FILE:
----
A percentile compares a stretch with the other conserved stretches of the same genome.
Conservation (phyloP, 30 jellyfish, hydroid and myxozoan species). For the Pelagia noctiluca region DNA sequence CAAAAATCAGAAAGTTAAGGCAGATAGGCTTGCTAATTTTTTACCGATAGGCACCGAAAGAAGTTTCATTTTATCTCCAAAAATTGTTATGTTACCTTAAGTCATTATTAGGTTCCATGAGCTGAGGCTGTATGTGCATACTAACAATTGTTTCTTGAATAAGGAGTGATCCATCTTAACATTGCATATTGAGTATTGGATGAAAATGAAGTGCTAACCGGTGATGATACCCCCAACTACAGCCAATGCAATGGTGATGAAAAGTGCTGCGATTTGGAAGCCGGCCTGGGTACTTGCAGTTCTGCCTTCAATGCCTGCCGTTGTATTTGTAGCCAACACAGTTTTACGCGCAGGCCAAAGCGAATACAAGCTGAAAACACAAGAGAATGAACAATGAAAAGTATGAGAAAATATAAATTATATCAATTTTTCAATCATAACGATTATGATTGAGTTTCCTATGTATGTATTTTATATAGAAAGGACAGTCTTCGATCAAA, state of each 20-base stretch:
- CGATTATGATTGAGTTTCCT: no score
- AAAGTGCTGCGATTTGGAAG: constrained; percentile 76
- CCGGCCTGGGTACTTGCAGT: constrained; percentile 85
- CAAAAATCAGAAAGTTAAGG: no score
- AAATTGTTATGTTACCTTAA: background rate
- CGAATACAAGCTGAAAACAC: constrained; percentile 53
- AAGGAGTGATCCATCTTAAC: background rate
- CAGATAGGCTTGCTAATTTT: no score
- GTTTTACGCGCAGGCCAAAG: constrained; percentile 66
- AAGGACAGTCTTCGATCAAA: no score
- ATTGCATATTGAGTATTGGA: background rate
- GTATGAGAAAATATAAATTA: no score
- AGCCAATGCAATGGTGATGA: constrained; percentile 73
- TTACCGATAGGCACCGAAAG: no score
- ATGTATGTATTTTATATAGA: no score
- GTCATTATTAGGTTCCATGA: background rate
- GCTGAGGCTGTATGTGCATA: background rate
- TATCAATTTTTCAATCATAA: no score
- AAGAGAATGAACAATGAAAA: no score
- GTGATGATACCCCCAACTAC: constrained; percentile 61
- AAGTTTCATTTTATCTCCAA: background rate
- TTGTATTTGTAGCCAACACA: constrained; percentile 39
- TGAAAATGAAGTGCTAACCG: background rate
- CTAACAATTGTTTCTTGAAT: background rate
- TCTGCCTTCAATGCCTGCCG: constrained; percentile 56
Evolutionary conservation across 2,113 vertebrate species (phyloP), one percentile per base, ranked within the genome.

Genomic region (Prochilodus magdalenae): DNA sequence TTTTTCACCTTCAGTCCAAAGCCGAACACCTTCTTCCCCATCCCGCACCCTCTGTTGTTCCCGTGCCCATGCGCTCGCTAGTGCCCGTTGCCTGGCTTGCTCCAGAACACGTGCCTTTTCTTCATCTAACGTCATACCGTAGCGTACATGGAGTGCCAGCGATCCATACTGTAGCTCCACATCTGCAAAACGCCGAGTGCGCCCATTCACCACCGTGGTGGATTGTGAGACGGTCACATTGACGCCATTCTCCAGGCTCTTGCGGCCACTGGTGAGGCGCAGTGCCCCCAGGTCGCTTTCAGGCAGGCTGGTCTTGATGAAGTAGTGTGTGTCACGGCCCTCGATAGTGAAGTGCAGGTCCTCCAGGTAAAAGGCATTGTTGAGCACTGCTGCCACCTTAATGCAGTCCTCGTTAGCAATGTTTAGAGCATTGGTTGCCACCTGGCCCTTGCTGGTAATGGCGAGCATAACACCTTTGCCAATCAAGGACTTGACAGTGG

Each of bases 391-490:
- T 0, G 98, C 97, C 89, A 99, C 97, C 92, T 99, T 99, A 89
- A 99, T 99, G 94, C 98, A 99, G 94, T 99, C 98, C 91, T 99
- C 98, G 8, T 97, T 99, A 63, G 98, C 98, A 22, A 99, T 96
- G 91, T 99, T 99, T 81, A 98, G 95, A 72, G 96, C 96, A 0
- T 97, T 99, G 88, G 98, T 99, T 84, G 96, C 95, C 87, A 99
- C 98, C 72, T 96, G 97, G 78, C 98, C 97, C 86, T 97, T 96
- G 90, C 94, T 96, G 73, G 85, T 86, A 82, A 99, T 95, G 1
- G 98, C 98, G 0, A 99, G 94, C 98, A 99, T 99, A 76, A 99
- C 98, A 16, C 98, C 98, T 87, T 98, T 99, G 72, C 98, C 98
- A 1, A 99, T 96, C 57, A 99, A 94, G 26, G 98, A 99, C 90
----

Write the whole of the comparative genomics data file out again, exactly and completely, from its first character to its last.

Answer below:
A percentile compares a stretch with the other conserved stretches of the same genome.
Conservation (phyloP, 30 jellyfish, hydroid and myxozoan species). For the Pelagia noctiluca region DNA sequence CAAAAATCAGAAAGTTAAGGCAGATAGGCTTGCTAATTTTTTACCGATAGGCACCGAAAGAAGTTTCATTTTATCTCCAAAAATTGTTATGTTACCTTAAGTCATTATTAGGTTCCATGAGCTGAGGCTGTATGTGCATACTAACAATTGTTTCTTGAATAAGGAGTGATCCATCTTAACATTGCATATTGAGTATTGGATGAAAATGAAGTGCTAACCGGTGATGATACCCCCAACTACAGCCAATGCAATGGTGATGAAAAGTGCTGCGATTTGGAAGCCGGCCTGGGTACTTGCAGTTCTGCCTTCAATGCCTGCCGTTGTATTTGTAGCCAACACAGTTTTACGCGCAGGCCAAAGCGAATACAAGCTGAAAACACAAGAGAATGAACAATGAAAAGTATGAGAAAATATAAATTATATCAATTTTTCAATCATAACGATTATGATTGAGTTTCCTATGTATGTATTTTATATAGAAAGGACAGTCTTCGATCAAA, state of each 20-base stretch:
- CGATTATGATTGAGTTTCCT: no score
- AAAGTGCTGCGATTTGGAAG: constrained; percentile 76
- CCGGCCTGGGTACTTGCAGT: constrained; percentile 85
- CAAAAATCAGAAAGTTAAGG: no score
- AAATTGTTATGTTACCTTAA: background rate
- CGAATACAAGCTGAAAACAC: constrained; percentile 53
- AAGGAGTGATCCATCTTAAC: background rate
- CAGATAGGCTTGCTAATTTT: no score
- GTTTTACGCGCAGGCCAAAG: constrained; percentile 66
- AAGGACAGTCTTCGATCAAA: no score
- ATTGCATATTGAGTATTGGA: background rate
- GTATGAGAAAATATAAATTA: no score
- AGCCAATGCAATGGTGATGA: constrained; percentile 73
- TTACCGATAGGCACCGAAAG: no score
- ATGTATGTATTTTATATAGA: no score
- GTCATTATTAGGTTCCATGA: background rate
- GCTGAGGCTGTATGTGCATA: background rate
- TATCAATTTTTCAATCATAA: no score
- AAGAGAATGAACAATGAAAA: no score
- GTGATGATACCCCCAACTAC: constrained; percentile 61
- AAGTTTCATTTTATCTCCAA: background rate
- TTGTATTTGTAGCCAACACA: constrained; percentile 39
- TGAAAATGAAGTGCTAACCG: background rate
- CTAACAATTGTTTCTTGAAT: background rate
- TCTGCCTTCAATGCCTGCCG: constrained; percentile 56
Evolutionary conservation across 2,113 vertebrate species (phyloP), one percentile per base, ranked within the genome.

Genomic region (Prochilodus magdalenae): DNA sequence TTTTTCACCTTCAGTCCAAAGCCGAACACCTTCTTCCCCATCCCGCACCCTCTGTTGTTCCCGTGCCCATGCGCTCGCTAGTGCCCGTTGCCTGGCTTGCTCCAGAACACGTGCCTTTTCTTCATCTAACGTCATACCGTAGCGTACATGGAGTGCCAGCGATCCATACTGTAGCTCCACATCTGCAAAACGCCGAGTGCGCCCATTCACCACCGTGGTGGATTGTGAGACGGTCACATTGACGCCATTCTCCAGGCTCTTGCGGCCACTGGTGAGGCGCAGTGCCCCCAGGTCGCTTTCAGGCAGGCTGGTCTTGATGAAGTAGTGTGTGTCACGGCCCTCGATAGTGAAGTGCAGGTCCTCCAGGTAAAAGGCATTGTTGAGCACTGCTGCCACCTTAATGCAGTCCTCGTTAGCAATGTTTAGAGCATTGGTTGCCACCTGGCCCTTGCTGGTAATGGCGAGCATAACACCTTTGCCAATCAAGGACTTGACAGTGG

Each of bases 391-490:
- T 0, G 98, C 97, C 89, A 99, C 97, C 92, T 99, T 99, A 89
- A 99, T 99, G 94, C 98, A 99, G 94, T 99, C 98, C 91, T 99
- C 98, G 8, T 97, T 99, A 63, G 98, C 98, A 22, A 99, T 96
- G 91, T 99, T 99, T 81, A 98, G 95, A 72, G 96, C 96, A 0
- T 97, T 99, G 88, G 98, T 99, T 84, G 96, C 95, C 87, A 99
- C 98, C 72, T 96, G 97, G 78, C 98, C 97, C 86, T 97, T 96
- G 90, C 94, T 96, G 73, G 85, T 86, A 82, A 99, T 95, G 1
- G 98, C 98, G 0, A 99, G 94, C 98, A 99, T 99, A 76, A 99
- C 98, A 16, C 98, C 98, T 87, T 98, T 99, G 72, C 98, C 98
- A 1, A 99, T 96, C 57, A 99, A 94, G 26, G 98, A 99, C 90